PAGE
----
Ansel Adams, Robert Mapplethorpe and Cecil Beaton are in a different league altogether.
Yet Bob Jackson took one of the most defining photographs of the violence-ridden 1960’s when he captured the moment when a Dallas night -club owner Jack Ruby shot and killed Lee Harvey Oswald, the alleged assassin of President John F. Kennedy.
In November 1963, Bob Jackson had been covering the visit of the President to Texas, the home state of his Vice-President, Lyndon B. Johnson.
As Kennedy’s cavalcade was passing a grassy knoll in downtown Dallas, some shots rang out, and the President slumped forward, fatally wounded. Jackson failed to capture the moment because, in those days before digital photography, he was changing the film in his camera.
A few days later, a quirk of history provided him with a second chance at photographic fame.
The Bible is a book of second chances.
Jonah was a Hebrew prophet, told to go and preach in the city of Nineveh, capital of the ruthless Assyrian empire.
Proud Hebrew that he was, he did not wish to see that country repent of its ways, and so he headed in the very opposite direction, and that much-debated encounter with a fish. But when that episode was negotiated, we read, ‘The word of the Lord came to Jonah a second time’(3;1). This time he obeyed, and the citizens of that city repented.
Mark, author of the second gospel, was also given a second chance.
He had travelled with his cousin Barnabas, on what became known as Paul’s first missionary journey. At one point Mark (known as John Mark) left the group.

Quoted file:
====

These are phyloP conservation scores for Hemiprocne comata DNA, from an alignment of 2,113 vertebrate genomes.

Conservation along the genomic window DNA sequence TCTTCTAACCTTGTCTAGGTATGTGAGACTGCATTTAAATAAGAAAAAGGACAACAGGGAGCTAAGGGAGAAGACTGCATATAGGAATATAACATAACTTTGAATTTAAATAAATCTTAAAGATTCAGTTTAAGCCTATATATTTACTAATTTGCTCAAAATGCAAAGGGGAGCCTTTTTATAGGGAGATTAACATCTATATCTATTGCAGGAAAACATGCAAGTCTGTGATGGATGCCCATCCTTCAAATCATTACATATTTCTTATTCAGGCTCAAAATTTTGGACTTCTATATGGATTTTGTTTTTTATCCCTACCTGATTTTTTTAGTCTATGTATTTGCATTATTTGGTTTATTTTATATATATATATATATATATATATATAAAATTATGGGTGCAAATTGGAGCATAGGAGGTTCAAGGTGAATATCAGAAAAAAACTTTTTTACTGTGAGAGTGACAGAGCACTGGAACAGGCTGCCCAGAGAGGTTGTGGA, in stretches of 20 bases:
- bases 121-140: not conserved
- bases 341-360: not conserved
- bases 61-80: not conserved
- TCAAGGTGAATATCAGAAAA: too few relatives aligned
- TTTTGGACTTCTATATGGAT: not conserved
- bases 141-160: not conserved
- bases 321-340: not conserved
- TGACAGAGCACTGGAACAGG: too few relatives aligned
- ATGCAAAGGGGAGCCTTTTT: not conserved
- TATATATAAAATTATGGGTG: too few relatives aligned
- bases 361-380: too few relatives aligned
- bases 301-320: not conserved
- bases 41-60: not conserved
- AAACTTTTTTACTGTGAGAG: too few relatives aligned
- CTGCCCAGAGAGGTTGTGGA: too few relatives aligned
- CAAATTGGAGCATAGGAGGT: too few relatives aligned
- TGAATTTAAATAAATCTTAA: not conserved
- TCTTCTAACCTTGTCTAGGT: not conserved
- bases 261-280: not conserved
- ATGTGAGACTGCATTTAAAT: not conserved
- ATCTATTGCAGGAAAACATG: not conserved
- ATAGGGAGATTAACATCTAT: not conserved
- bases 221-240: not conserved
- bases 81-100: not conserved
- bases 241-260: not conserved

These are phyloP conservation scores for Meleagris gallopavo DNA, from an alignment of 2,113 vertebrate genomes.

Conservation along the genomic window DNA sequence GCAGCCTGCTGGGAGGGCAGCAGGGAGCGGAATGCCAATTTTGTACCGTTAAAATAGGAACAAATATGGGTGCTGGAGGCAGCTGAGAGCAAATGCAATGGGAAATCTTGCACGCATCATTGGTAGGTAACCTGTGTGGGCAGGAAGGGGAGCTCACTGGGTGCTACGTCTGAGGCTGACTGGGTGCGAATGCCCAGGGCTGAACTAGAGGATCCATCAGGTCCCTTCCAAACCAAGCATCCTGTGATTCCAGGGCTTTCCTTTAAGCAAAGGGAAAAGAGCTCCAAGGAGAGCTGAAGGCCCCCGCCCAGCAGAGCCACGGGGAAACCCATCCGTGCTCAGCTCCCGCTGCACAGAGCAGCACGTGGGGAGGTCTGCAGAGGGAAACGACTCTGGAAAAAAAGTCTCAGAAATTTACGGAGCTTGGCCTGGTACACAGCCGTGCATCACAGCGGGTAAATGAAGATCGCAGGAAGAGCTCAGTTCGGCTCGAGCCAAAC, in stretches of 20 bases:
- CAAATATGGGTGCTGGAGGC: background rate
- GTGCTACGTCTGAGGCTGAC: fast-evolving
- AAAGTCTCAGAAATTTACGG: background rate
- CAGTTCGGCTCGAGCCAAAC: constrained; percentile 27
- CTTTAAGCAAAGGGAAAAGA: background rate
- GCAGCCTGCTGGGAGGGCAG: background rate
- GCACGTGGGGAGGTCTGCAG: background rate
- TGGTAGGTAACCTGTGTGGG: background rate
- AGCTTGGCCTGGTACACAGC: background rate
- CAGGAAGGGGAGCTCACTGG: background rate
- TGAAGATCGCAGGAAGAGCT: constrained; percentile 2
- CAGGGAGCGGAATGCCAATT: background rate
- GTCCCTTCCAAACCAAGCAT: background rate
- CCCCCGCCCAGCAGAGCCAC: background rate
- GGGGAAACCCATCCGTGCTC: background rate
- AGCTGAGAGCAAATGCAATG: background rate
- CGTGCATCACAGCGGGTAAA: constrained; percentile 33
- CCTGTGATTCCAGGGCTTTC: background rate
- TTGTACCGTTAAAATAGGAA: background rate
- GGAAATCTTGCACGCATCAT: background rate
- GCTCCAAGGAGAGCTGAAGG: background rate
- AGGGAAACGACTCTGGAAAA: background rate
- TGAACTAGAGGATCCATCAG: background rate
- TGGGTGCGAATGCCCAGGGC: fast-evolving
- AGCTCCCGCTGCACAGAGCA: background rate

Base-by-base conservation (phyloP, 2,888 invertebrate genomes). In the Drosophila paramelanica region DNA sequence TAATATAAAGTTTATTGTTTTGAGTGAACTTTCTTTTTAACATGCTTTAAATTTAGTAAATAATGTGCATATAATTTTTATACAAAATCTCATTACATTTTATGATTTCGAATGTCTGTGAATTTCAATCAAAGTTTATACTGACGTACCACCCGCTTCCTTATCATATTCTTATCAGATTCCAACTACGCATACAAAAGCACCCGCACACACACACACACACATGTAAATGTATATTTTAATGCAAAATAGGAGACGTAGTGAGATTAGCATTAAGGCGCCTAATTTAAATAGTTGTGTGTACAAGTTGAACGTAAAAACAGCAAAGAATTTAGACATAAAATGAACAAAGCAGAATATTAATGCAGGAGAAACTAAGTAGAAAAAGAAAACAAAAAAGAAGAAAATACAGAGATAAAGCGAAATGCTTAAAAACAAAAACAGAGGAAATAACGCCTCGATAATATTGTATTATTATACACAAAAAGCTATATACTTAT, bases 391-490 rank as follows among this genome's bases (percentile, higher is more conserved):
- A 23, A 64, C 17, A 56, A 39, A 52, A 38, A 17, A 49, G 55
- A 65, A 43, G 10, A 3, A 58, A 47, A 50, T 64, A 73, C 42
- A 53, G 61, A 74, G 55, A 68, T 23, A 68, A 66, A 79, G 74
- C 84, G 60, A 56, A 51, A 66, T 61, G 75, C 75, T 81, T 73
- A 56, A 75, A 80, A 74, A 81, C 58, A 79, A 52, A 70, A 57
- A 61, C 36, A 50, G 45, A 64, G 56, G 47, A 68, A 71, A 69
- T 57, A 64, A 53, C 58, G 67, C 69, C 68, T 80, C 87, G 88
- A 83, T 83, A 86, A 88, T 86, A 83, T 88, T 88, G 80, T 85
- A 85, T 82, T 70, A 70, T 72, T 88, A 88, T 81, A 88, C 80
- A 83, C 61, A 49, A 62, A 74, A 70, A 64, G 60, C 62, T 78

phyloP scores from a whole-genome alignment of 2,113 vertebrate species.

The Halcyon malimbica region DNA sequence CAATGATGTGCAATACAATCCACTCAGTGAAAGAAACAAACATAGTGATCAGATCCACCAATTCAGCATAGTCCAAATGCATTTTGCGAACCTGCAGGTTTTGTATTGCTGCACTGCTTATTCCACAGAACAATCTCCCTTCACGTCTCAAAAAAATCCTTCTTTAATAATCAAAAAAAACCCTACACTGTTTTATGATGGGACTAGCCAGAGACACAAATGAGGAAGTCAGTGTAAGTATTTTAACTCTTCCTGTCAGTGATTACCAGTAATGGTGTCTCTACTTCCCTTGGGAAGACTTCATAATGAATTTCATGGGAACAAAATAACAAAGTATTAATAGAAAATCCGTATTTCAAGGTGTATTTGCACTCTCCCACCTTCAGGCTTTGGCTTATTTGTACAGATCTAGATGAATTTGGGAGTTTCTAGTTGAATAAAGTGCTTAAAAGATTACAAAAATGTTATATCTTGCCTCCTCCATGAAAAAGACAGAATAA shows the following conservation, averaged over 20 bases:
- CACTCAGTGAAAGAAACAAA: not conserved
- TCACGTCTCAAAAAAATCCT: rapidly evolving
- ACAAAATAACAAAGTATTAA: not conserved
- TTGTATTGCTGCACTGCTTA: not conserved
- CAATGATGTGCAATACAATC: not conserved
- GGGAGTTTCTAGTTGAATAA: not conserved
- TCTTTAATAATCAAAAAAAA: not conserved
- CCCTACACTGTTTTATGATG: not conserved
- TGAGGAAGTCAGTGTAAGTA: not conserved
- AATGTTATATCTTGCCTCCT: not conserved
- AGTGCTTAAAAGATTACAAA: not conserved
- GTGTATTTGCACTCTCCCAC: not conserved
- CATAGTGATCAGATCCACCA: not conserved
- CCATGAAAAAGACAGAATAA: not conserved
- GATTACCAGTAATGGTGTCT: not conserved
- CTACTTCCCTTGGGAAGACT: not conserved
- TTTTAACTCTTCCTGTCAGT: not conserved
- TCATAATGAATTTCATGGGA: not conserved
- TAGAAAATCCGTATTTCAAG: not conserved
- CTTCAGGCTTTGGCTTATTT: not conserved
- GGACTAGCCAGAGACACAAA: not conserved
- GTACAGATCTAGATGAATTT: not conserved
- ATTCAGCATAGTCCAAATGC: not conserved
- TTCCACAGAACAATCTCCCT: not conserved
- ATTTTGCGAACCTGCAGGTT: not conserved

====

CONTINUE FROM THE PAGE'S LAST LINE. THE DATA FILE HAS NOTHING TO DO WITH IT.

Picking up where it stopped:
Perhaps he had become homesick, or was not comfortable with preaching to non-Jews(Acts 13;13). Paul was not best pleased, and refused to take him with him on a later journey (Acts 15;38). Years passed, and Paul had second thoughts.
Writing from his final imprisonment, Paul instructed his friend Timothy; ‘Get Mark and bring him with you because he is helpful to me in my ministry’ (2 Timothy 4:11).
There is no greater example of a glorious second chance than that accorded to Peter. At the time of Christ’s crucifixion, he had vehemently denied the Saviour three times (John 18; 15-27). Yet in the glory of the Easter dawn, the angel gave a special message to the women at the tomb; ‘Go, tell his disciples and Peter’(Mark 16; 7).
Hours later, by the sea of Galilee, Jesus posed three questions to Peter, giving him the chance to make three declarations of faith, corresponding to his three denials (John 21;15-19).
Gentle reader, if you have made a sorry mess of things, there is a Saviour willing to give you a second, a third, a fourth — indeed an infinite number - of chances.
You too can hear his voice saying, ‘Follow me!